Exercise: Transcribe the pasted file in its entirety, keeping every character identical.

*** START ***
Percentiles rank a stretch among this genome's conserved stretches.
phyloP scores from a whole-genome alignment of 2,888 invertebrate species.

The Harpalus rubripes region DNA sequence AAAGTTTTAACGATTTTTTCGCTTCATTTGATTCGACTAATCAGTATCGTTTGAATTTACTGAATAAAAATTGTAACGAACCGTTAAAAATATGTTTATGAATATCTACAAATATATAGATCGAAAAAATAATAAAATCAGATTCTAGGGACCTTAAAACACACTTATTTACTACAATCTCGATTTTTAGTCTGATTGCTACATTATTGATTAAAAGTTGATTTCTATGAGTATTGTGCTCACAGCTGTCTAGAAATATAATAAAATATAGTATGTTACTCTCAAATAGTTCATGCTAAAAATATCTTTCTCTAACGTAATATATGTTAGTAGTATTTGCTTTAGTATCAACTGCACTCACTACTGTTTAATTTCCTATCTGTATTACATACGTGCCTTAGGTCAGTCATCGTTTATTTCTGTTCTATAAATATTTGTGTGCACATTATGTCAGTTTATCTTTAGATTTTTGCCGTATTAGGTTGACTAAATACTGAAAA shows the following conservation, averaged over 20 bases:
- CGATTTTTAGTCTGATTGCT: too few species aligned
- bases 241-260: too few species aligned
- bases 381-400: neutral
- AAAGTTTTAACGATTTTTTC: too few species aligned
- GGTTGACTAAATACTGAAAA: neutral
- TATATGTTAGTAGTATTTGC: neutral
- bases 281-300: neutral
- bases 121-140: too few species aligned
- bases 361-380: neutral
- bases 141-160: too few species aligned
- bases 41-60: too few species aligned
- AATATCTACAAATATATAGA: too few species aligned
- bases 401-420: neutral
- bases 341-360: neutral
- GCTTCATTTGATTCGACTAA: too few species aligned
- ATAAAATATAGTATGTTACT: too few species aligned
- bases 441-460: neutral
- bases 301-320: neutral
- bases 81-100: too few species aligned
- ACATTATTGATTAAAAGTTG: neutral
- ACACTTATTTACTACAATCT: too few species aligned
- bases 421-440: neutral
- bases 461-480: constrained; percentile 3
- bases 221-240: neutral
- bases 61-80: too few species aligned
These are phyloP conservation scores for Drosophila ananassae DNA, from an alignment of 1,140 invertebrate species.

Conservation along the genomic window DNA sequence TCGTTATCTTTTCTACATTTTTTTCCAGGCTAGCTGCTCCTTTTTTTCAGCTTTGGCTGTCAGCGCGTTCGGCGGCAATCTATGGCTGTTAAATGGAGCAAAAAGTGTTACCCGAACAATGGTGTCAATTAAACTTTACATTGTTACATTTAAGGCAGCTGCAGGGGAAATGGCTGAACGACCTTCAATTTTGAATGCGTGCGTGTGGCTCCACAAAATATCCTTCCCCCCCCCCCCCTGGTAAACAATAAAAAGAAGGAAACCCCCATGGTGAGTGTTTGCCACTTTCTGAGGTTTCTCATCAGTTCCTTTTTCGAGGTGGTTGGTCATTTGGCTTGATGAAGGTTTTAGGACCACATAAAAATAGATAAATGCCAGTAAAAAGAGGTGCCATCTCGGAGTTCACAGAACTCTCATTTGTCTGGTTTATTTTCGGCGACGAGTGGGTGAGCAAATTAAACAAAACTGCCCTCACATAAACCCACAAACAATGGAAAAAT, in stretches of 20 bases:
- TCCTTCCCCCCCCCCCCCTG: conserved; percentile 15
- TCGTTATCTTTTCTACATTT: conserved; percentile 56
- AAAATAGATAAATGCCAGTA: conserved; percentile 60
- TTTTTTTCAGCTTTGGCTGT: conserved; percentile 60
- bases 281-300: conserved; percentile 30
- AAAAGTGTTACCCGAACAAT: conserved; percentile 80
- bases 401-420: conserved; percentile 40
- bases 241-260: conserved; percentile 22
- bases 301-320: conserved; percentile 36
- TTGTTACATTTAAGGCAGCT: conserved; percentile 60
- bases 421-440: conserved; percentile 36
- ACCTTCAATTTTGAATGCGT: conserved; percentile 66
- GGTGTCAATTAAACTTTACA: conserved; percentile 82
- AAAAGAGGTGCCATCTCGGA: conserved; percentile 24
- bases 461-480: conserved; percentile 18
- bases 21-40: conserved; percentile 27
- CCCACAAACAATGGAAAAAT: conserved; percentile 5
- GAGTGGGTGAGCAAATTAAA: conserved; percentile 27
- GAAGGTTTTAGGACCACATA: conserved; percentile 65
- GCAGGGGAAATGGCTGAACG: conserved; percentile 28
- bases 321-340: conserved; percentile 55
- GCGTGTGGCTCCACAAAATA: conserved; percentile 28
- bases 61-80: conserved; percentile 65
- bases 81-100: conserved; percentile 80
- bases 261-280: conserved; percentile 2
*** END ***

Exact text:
Percentiles rank a stretch among this genome's conserved stretches.
phyloP scores from a whole-genome alignment of 2,888 invertebrate species.

The Harpalus rubripes region DNA sequence AAAGTTTTAACGATTTTTTCGCTTCATTTGATTCGACTAATCAGTATCGTTTGAATTTACTGAATAAAAATTGTAACGAACCGTTAAAAATATGTTTATGAATATCTACAAATATATAGATCGAAAAAATAATAAAATCAGATTCTAGGGACCTTAAAACACACTTATTTACTACAATCTCGATTTTTAGTCTGATTGCTACATTATTGATTAAAAGTTGATTTCTATGAGTATTGTGCTCACAGCTGTCTAGAAATATAATAAAATATAGTATGTTACTCTCAAATAGTTCATGCTAAAAATATCTTTCTCTAACGTAATATATGTTAGTAGTATTTGCTTTAGTATCAACTGCACTCACTACTGTTTAATTTCCTATCTGTATTACATACGTGCCTTAGGTCAGTCATCGTTTATTTCTGTTCTATAAATATTTGTGTGCACATTATGTCAGTTTATCTTTAGATTTTTGCCGTATTAGGTTGACTAAATACTGAAAA shows the following conservation, averaged over 20 bases:
- CGATTTTTAGTCTGATTGCT: too few species aligned
- bases 241-260: too few species aligned
- bases 381-400: neutral
- AAAGTTTTAACGATTTTTTC: too few species aligned
- GGTTGACTAAATACTGAAAA: neutral
- TATATGTTAGTAGTATTTGC: neutral
- bases 281-300: neutral
- bases 121-140: too few species aligned
- bases 361-380: neutral
- bases 141-160: too few species aligned
- bases 41-60: too few species aligned
- AATATCTACAAATATATAGA: too few species aligned
- bases 401-420: neutral
- bases 341-360: neutral
- GCTTCATTTGATTCGACTAA: too few species aligned
- ATAAAATATAGTATGTTACT: too few species aligned
- bases 441-460: neutral
- bases 301-320: neutral
- bases 81-100: too few species aligned
- ACATTATTGATTAAAAGTTG: neutral
- ACACTTATTTACTACAATCT: too few species aligned
- bases 421-440: neutral
- bases 461-480: constrained; percentile 3
- bases 221-240: neutral
- bases 61-80: too few species aligned
These are phyloP conservation scores for Drosophila ananassae DNA, from an alignment of 1,140 invertebrate species.

Conservation along the genomic window DNA sequence TCGTTATCTTTTCTACATTTTTTTCCAGGCTAGCTGCTCCTTTTTTTCAGCTTTGGCTGTCAGCGCGTTCGGCGGCAATCTATGGCTGTTAAATGGAGCAAAAAGTGTTACCCGAACAATGGTGTCAATTAAACTTTACATTGTTACATTTAAGGCAGCTGCAGGGGAAATGGCTGAACGACCTTCAATTTTGAATGCGTGCGTGTGGCTCCACAAAATATCCTTCCCCCCCCCCCCCTGGTAAACAATAAAAAGAAGGAAACCCCCATGGTGAGTGTTTGCCACTTTCTGAGGTTTCTCATCAGTTCCTTTTTCGAGGTGGTTGGTCATTTGGCTTGATGAAGGTTTTAGGACCACATAAAAATAGATAAATGCCAGTAAAAAGAGGTGCCATCTCGGAGTTCACAGAACTCTCATTTGTCTGGTTTATTTTCGGCGACGAGTGGGTGAGCAAATTAAACAAAACTGCCCTCACATAAACCCACAAACAATGGAAAAAT, in stretches of 20 bases:
- TCCTTCCCCCCCCCCCCCTG: conserved; percentile 15
- TCGTTATCTTTTCTACATTT: conserved; percentile 56
- AAAATAGATAAATGCCAGTA: conserved; percentile 60
- TTTTTTTCAGCTTTGGCTGT: conserved; percentile 60
- bases 281-300: conserved; percentile 30
- AAAAGTGTTACCCGAACAAT: conserved; percentile 80
- bases 401-420: conserved; percentile 40
- bases 241-260: conserved; percentile 22
- bases 301-320: conserved; percentile 36
- TTGTTACATTTAAGGCAGCT: conserved; percentile 60
- bases 421-440: conserved; percentile 36
- ACCTTCAATTTTGAATGCGT: conserved; percentile 66
- GGTGTCAATTAAACTTTACA: conserved; percentile 82
- AAAAGAGGTGCCATCTCGGA: conserved; percentile 24
- bases 461-480: conserved; percentile 18
- bases 21-40: conserved; percentile 27
- CCCACAAACAATGGAAAAAT: conserved; percentile 5
- GAGTGGGTGAGCAAATTAAA: conserved; percentile 27
- GAAGGTTTTAGGACCACATA: conserved; percentile 65
- GCAGGGGAAATGGCTGAACG: conserved; percentile 28
- bases 321-340: conserved; percentile 55
- GCGTGTGGCTCCACAAAATA: conserved; percentile 28
- bases 61-80: conserved; percentile 65
- bases 81-100: conserved; percentile 80
- bases 261-280: conserved; percentile 2